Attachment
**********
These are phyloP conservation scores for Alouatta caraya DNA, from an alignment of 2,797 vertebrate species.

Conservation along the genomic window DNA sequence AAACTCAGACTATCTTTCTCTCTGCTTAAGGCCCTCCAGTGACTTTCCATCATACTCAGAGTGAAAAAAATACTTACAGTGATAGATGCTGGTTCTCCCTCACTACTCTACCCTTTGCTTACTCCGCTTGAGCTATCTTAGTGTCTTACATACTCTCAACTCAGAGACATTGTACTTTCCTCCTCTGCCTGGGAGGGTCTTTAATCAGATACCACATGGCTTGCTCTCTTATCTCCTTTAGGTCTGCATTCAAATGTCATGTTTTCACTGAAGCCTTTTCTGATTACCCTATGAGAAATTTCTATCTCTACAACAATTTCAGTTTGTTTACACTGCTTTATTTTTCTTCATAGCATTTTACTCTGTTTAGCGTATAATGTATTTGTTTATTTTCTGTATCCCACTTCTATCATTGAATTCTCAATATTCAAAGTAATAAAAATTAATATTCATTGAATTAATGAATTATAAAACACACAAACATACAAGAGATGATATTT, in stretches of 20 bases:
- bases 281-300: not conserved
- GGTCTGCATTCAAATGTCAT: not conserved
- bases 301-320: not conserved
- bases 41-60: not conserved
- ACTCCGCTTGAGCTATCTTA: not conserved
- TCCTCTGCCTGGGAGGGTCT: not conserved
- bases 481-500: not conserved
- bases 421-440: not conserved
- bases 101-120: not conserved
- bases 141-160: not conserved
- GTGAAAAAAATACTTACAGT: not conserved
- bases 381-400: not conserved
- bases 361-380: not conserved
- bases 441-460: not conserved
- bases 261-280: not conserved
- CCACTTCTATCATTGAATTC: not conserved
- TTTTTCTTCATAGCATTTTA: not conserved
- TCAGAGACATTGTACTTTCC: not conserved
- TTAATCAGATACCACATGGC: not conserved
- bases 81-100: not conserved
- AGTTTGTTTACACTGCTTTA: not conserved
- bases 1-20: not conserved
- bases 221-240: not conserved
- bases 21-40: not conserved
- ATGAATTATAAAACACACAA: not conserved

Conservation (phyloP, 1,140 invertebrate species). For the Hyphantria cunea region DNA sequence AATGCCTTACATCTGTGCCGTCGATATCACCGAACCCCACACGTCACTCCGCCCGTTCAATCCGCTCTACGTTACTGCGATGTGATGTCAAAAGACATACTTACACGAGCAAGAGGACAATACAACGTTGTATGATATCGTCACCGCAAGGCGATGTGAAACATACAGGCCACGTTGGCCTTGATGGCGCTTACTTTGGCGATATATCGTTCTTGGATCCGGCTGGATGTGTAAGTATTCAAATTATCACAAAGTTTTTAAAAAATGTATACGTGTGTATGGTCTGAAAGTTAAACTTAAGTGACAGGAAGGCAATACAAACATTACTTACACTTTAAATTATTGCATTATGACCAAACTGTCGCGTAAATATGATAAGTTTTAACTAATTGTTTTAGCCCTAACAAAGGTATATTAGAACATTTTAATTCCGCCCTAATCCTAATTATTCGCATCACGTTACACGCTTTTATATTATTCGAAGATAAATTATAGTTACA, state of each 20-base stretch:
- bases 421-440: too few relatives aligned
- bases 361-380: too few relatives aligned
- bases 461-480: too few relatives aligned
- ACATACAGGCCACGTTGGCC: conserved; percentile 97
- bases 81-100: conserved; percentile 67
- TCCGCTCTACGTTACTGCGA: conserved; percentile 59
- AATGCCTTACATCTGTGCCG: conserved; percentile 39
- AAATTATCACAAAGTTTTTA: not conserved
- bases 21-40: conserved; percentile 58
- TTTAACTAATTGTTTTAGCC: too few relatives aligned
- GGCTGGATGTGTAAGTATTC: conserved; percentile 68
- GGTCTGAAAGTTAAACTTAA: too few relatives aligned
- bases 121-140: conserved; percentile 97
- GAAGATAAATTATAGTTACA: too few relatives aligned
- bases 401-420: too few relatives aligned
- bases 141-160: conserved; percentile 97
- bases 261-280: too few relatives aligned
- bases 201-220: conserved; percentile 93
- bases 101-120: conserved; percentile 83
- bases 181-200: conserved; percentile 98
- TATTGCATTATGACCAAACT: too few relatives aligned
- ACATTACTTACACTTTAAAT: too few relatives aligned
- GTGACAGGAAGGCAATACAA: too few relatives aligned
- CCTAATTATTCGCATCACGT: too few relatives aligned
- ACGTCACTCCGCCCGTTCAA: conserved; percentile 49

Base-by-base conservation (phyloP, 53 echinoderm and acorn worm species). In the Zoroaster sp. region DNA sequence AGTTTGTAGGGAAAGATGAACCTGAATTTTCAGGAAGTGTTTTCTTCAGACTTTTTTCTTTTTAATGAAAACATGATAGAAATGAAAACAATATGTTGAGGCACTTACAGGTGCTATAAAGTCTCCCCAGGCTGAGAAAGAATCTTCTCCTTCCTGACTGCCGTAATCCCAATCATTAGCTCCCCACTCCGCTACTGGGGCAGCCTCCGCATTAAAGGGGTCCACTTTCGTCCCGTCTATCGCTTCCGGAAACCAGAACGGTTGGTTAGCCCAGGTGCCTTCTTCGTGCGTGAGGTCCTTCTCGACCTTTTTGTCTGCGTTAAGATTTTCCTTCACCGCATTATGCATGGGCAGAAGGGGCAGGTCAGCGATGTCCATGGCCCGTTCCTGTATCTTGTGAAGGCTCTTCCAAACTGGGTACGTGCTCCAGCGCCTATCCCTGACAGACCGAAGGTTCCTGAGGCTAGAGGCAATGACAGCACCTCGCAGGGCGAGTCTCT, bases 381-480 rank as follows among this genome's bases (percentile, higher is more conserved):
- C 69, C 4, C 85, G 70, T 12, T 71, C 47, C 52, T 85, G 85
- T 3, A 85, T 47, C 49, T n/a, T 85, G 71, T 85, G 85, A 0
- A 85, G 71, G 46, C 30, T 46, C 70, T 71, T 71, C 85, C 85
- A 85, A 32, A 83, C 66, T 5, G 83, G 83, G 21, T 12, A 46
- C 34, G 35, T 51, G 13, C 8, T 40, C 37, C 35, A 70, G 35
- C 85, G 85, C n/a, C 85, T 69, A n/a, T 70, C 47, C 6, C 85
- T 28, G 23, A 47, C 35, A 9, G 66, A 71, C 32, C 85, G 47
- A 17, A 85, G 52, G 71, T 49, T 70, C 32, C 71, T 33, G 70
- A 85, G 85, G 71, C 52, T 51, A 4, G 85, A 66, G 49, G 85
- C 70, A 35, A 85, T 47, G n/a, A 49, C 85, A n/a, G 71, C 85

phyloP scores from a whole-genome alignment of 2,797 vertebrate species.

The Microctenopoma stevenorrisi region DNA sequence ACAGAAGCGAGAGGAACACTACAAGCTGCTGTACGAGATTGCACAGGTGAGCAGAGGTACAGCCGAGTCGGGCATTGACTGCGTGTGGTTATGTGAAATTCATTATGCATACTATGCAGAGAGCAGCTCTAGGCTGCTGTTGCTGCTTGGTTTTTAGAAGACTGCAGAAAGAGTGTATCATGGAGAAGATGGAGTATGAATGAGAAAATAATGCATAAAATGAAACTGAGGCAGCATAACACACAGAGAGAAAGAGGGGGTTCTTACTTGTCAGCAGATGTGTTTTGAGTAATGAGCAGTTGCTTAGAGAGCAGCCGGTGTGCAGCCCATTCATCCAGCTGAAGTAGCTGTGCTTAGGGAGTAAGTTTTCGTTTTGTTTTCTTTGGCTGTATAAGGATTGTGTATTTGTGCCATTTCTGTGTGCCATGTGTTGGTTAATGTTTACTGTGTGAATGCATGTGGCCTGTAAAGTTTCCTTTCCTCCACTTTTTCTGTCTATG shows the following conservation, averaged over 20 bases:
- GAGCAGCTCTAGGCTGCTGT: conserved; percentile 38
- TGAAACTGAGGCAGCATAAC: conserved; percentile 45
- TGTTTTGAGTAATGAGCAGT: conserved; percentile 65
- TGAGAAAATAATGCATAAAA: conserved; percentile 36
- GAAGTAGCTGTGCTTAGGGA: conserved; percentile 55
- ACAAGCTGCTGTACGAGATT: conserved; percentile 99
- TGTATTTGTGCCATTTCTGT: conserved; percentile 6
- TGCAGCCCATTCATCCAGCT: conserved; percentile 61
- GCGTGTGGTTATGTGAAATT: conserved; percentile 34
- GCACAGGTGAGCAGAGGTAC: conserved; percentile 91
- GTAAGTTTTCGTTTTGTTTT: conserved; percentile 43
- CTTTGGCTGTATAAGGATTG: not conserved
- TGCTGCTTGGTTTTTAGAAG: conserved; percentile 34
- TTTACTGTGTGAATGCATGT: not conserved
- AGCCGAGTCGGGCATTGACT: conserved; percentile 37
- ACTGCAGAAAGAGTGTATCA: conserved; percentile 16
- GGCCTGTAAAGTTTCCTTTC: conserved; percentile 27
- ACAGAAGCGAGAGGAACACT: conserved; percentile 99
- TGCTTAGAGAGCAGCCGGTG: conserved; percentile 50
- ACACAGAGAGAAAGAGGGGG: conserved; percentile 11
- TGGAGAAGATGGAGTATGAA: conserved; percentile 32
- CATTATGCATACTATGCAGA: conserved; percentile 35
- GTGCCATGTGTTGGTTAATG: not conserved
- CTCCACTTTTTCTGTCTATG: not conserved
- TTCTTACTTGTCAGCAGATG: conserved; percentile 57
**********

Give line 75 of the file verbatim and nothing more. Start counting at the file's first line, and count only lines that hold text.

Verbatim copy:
- GCGTGTGGTTATGTGAAATT: conserved; percentile 34